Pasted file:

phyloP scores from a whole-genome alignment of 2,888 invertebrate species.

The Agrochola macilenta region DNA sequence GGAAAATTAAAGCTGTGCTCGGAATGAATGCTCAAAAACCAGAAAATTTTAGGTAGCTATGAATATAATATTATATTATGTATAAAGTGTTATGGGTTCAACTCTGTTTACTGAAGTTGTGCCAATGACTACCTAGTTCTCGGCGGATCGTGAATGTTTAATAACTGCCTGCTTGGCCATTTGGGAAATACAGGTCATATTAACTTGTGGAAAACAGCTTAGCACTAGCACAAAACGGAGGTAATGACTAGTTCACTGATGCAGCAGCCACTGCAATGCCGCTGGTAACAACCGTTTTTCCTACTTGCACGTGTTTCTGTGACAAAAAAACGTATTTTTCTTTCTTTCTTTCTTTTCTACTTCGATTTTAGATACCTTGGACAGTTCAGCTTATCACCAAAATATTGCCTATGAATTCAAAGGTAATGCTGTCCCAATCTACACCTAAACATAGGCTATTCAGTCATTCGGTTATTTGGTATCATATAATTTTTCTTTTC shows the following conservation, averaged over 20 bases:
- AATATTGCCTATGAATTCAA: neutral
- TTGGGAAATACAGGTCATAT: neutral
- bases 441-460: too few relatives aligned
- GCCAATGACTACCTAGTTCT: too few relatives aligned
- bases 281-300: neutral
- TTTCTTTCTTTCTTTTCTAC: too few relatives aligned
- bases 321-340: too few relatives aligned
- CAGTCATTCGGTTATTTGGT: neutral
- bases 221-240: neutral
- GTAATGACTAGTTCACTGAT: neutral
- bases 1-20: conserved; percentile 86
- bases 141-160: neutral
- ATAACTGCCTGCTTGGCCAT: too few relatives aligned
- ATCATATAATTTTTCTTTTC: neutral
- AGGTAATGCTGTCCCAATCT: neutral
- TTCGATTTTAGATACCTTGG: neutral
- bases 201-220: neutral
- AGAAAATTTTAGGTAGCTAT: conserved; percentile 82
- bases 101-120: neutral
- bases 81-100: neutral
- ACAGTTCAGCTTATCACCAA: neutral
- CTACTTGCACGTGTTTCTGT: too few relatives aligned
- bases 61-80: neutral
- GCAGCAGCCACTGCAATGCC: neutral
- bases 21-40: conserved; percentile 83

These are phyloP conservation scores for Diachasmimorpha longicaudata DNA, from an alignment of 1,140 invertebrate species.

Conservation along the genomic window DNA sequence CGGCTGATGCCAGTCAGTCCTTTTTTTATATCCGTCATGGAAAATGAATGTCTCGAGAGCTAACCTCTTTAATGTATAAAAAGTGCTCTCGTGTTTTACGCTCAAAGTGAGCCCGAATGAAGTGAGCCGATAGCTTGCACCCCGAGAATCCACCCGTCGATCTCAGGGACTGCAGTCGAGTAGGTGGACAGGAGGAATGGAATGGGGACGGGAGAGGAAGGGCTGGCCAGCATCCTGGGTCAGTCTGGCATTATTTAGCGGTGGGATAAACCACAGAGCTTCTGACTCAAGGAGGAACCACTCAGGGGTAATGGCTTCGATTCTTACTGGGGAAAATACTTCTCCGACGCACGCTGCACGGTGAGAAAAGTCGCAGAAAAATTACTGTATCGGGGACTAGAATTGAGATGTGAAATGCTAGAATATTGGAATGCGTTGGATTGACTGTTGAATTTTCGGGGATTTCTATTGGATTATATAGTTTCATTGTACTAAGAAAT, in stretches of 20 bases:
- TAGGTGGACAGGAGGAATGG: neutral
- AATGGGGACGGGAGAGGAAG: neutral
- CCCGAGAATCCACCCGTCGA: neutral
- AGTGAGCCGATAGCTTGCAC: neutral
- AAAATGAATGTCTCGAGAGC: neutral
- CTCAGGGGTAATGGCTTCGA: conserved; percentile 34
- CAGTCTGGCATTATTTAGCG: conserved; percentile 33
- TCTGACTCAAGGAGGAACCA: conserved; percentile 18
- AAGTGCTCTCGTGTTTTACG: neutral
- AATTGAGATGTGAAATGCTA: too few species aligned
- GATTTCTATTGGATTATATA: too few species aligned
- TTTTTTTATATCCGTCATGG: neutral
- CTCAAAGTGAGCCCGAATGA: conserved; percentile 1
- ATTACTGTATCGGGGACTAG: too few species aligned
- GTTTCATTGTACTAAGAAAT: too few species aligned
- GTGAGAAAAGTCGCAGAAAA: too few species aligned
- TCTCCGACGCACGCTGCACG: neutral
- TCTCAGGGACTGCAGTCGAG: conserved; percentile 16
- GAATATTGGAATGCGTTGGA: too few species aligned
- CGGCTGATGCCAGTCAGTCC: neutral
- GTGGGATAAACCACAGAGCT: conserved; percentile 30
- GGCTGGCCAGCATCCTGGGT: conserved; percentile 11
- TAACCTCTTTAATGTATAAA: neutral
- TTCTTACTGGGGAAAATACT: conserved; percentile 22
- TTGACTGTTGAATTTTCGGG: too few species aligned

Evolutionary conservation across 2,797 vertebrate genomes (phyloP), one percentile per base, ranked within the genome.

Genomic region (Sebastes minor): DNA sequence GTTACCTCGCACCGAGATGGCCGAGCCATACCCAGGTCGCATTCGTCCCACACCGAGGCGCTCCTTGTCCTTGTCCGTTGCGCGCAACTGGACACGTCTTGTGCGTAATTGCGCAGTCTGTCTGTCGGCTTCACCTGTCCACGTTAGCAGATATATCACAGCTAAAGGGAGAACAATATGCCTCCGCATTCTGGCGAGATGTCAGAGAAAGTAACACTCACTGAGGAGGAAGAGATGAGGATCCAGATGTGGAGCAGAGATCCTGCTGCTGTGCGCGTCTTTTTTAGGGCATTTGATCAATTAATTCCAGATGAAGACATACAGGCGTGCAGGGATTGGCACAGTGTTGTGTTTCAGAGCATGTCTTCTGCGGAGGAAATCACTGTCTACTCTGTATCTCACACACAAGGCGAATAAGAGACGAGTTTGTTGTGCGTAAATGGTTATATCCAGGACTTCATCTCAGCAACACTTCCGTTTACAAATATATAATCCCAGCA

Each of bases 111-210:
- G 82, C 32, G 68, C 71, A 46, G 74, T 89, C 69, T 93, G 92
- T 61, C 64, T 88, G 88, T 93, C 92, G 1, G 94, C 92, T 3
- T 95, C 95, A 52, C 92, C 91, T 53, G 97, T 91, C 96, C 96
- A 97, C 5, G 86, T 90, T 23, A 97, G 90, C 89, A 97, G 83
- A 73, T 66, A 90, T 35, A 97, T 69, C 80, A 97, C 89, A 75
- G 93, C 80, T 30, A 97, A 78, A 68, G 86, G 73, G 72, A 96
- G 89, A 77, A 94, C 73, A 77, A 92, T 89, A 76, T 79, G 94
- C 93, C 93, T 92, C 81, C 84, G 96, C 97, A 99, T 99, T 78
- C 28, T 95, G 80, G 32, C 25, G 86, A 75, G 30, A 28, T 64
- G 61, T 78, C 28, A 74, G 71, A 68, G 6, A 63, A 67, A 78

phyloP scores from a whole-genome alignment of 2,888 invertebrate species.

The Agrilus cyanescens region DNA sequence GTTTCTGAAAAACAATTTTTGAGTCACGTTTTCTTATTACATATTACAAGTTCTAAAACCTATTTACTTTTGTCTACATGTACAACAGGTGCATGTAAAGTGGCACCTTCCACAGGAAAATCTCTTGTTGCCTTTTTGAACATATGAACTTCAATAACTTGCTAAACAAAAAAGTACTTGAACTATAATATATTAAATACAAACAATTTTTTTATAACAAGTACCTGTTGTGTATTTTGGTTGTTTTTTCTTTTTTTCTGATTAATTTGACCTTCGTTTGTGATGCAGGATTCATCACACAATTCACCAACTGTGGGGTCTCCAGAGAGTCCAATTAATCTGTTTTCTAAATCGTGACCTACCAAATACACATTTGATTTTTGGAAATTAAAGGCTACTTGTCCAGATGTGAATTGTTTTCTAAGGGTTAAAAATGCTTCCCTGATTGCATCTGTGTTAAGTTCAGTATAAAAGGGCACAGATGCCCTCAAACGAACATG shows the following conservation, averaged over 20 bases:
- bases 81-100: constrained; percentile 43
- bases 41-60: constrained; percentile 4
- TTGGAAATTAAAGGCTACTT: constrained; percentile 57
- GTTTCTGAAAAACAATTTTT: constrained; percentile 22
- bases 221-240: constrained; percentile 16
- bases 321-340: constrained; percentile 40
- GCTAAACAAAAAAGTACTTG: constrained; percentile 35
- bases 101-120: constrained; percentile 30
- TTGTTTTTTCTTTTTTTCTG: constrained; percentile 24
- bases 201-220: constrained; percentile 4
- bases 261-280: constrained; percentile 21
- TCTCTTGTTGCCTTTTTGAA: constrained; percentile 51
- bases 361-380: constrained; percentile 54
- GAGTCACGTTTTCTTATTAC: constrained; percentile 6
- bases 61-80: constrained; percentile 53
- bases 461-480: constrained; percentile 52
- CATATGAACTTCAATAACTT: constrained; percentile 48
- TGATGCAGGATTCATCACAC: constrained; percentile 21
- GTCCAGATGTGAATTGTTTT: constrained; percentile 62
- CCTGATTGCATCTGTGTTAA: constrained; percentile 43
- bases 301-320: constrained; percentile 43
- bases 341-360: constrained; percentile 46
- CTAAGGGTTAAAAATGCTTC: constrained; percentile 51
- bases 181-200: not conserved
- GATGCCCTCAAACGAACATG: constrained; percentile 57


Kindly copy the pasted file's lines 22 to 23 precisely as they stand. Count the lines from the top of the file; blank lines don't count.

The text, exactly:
- bases 81-100: neutral
- ACAGTTCAGCTTATCACCAA: neutral